Hometown Heroes: Linda Woodward has fostered babies in Boscawen for decades

  • Hometown Hero Linda Woodward at her Boscawen home where she has been fostering babies since 1981. GEOFF FORESTER—Monitor staff

  • Hometown Hero Linda Woodward at her Boscawen home where she has been fostering babies since 1981. GEOFF FORESTER—Monitor staff

Monitor staff
Published: 6/5/2022 8:02:23 PM

For more than four decades, Linda Woodward has cared for New Hampshire babies who need a safe place to stay.

While most septuagenarian grandparents might breathe a sigh of relief that they no longer have to stay up all night with a newborn infant, 71-year-old Woodward has continued to open her Boscawen home to the tiniest foster children.

She fostered her first child in 1979 and became licensed as a foster parent with her late husband in 1980. Since then, Woodward has cared for more than 160 kids, with a gap of 16 years when she worked as a teacher. That doesn’t include her own children and grandchildren.

As she spoke on the phone in May, she was caring for three children under three years old who could be heard burbling in the background. Woodward’s willingness to take on newborns is especially important because most day cares do not accept children under three months old.

Since Woodward is retired, she can stay home all day with infants and get up in the middle of the night to tend to them.

“Old people don’t sleep through the night. I don’t sleep well, so it’s not any big deal for me to give a bottle, give a little cuddle and go back to bed,” Woodward said.

The longest period of time that she fostered a child was six and a half years. The shortest was just an hour and a half. Her favorite part of fostering is providing the love and support that allows a frightened child to “blossom.”

“I’ve been able to actually see it happen,” she said.

Because the children that Woodward fosters have experienced abuse or neglect, some kids arrive with hyper-specific fears and traumas that she has learned to accept. One boy would have a meltdown whenever Woodward parked her car under a tree and was terrified by large houseplants.

When kids share stories of abuse with her, she documents what they tell her and reports the information. She tries to make children feel safe by getting them foods they like, or for older kids, having them cook with her.

Sometimes it’s hard to say goodbye to kids she has loved, whether they return to their birth families or leave for adoptive homes. “I’ve had several children that I became really, really close to, where it really was painful to see them move on. I was happy but it hurt,” Woodward said. Rarely, a birth parent will reach out to her for a visit, saying a child misses Woodward.

Over the decades she has spent fostering, Woodward has observed some changes in the practice. One is the rise of Facebook foster parent groups, which allow geographically dispersed foster parents to share advice, kid’s clothes and more recently, baby formula.

Woodward called the formula shortage “scary.” She transitioned one baby onto solid food earlier than she might have otherwise to avoid being left without formula.

Another long-term shift has been an ever-swinging pendulum of policy changes that Woodward said alternates between prioritizing moving children swiftly into more permanent homes and providing birth parents more time and resources to be able to care for their kids themselves.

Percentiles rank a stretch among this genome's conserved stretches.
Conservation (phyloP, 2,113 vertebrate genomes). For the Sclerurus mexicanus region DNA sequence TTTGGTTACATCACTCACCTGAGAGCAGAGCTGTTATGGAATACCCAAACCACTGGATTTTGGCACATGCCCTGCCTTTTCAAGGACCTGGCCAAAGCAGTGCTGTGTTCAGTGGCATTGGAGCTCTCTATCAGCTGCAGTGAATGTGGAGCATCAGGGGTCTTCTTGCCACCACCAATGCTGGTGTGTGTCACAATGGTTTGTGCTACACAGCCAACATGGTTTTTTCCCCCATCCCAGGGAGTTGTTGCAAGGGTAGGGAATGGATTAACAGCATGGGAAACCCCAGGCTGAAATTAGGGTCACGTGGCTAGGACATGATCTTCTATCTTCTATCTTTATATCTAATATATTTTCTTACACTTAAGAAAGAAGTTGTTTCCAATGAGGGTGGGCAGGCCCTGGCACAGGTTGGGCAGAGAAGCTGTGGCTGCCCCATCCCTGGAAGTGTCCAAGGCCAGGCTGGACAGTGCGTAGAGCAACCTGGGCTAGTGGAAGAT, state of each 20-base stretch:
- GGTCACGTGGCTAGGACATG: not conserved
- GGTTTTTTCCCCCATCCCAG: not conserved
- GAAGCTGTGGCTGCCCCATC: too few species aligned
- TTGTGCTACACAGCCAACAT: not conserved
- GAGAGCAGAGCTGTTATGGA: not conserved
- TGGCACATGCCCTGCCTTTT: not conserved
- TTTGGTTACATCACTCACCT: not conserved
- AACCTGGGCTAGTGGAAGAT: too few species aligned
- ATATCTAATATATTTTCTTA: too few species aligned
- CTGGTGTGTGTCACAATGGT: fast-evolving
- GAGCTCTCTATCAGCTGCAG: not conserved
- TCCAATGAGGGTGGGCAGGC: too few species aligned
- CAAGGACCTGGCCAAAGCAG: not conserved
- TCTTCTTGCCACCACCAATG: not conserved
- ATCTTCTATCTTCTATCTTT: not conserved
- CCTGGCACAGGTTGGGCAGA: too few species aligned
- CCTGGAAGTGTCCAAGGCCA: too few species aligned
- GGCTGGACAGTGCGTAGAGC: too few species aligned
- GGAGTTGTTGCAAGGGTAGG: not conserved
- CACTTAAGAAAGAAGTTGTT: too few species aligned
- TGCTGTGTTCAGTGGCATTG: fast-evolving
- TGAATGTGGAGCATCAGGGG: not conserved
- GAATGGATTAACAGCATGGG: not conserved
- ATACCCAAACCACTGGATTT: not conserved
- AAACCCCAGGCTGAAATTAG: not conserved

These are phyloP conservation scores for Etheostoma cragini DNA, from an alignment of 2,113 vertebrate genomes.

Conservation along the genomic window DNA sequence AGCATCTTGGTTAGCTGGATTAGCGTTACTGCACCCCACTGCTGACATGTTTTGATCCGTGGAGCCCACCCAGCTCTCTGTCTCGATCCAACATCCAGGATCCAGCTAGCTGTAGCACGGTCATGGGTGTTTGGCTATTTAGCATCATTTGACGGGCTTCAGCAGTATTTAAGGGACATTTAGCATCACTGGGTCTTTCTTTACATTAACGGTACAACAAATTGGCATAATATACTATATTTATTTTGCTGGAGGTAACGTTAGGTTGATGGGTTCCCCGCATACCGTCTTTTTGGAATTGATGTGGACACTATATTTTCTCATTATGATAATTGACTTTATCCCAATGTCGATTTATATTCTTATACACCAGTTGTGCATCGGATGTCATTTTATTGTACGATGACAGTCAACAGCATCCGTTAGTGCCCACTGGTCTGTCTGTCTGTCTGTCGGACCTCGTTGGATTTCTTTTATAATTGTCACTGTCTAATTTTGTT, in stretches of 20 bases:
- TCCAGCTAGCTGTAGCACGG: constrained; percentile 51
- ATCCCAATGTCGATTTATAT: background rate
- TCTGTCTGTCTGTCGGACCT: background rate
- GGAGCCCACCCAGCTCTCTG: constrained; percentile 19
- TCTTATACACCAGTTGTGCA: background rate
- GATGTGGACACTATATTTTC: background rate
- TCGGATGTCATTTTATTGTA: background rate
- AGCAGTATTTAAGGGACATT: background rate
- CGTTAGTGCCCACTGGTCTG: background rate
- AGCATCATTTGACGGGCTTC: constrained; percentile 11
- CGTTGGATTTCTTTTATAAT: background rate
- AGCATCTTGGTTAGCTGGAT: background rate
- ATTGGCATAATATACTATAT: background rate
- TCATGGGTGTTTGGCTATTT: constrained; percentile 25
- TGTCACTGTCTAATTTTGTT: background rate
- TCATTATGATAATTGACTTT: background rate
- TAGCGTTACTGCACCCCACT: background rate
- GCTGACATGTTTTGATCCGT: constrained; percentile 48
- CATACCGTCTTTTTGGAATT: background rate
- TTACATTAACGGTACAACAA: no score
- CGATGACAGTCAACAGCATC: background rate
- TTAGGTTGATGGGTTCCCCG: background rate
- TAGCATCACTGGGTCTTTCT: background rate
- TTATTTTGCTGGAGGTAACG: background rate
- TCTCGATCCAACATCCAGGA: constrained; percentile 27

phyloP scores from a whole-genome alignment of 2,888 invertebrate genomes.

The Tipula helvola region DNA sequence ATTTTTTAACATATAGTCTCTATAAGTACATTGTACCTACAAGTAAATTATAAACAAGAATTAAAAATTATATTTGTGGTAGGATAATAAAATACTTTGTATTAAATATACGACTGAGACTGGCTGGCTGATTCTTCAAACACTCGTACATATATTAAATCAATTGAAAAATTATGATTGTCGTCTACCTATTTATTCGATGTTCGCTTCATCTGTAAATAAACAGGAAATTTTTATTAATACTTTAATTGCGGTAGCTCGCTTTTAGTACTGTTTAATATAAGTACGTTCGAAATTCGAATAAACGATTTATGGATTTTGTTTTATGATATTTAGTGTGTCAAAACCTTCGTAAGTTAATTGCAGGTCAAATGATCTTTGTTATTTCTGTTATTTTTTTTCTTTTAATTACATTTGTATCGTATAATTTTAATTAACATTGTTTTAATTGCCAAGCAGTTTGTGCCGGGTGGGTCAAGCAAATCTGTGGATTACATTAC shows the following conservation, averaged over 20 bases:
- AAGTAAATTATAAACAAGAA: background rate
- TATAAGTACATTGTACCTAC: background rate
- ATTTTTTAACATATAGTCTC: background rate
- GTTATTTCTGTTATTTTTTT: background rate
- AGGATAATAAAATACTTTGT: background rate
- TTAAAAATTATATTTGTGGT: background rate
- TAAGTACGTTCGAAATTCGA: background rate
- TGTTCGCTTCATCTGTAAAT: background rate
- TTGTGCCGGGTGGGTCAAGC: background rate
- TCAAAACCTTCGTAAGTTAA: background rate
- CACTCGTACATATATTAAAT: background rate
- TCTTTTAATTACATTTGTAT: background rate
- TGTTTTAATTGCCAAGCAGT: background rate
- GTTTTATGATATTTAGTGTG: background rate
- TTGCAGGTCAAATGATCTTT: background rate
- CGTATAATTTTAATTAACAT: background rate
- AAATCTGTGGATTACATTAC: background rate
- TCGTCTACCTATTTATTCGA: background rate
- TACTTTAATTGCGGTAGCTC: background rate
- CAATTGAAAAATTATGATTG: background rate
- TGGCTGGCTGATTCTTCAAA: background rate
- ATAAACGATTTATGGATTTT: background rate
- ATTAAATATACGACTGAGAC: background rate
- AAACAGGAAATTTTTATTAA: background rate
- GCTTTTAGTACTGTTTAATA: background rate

“Once in a while I’ll get one where I don’t agree with the court’s decision about where the child is going and that is very frustrating and worrisome,” Woodward said.

Kids go into foster care when the state Division of Children, Youth, and Families find that their safety is at risk where they are and there is no other relative to care for them.

The more families there are to foster children, the more likely it is that children can stay in their home community, limiting the life disruption that comes from a long trip to school or having to switch schools altogether.

There are 1,100 New Hampshire children in “out of home care” – foster care, residential care and living with relatives. There are 650 licensed foster homes in the state.

“People should know that you don’t need to own your house, you don’t need to be married, you don’t need to be rich, you don’t need to be a stay-at-home parent,” Woodward said. “There are lots of options.”

New Hampshire Department of Health and Human Services spokesperson Jake Leon wrote in an email to the Monitor that foster families are always needed to make sure kids can stay near their friends, schools and communities. Foster families who can take on big sibling groups, children with disabilities or older youth are in particularly high demand.

“While we have thankfully not seen an increase in the number of children requiring foster care during the pandemic, it made recruitment and retention much more difficult,” Leon wrote in an email to the Monitor.” As any parent can attest, parenting became more difficult. That has resulted in an even greater need for foster parents today than before the pandemic.”

In general, Woodward said prospective foster parents need to be able to be flexible and go with the flow. Although she has three children in her care now, she could end the day with just two – or with four.

“My best advice to new foster parents is to try all the ages until you find one that fits you,” Woodward said. “For me, it’s the little guys.”

Cassidy Jensen bio photo

Cassidy Jensen has been a reporter at the Monitor, covering the city of Concord and criminal justice, since July 2021. Previously, she was a fellow at the Toni Stabile Center for Investigative Journalism at Columbia University, where she earned a master's degree. Her work has been published in Documented, THE CITY, Washington City Paper and Street Sense Media. When she's not at City Council meetings, you can find her hiking in the White Mountains.

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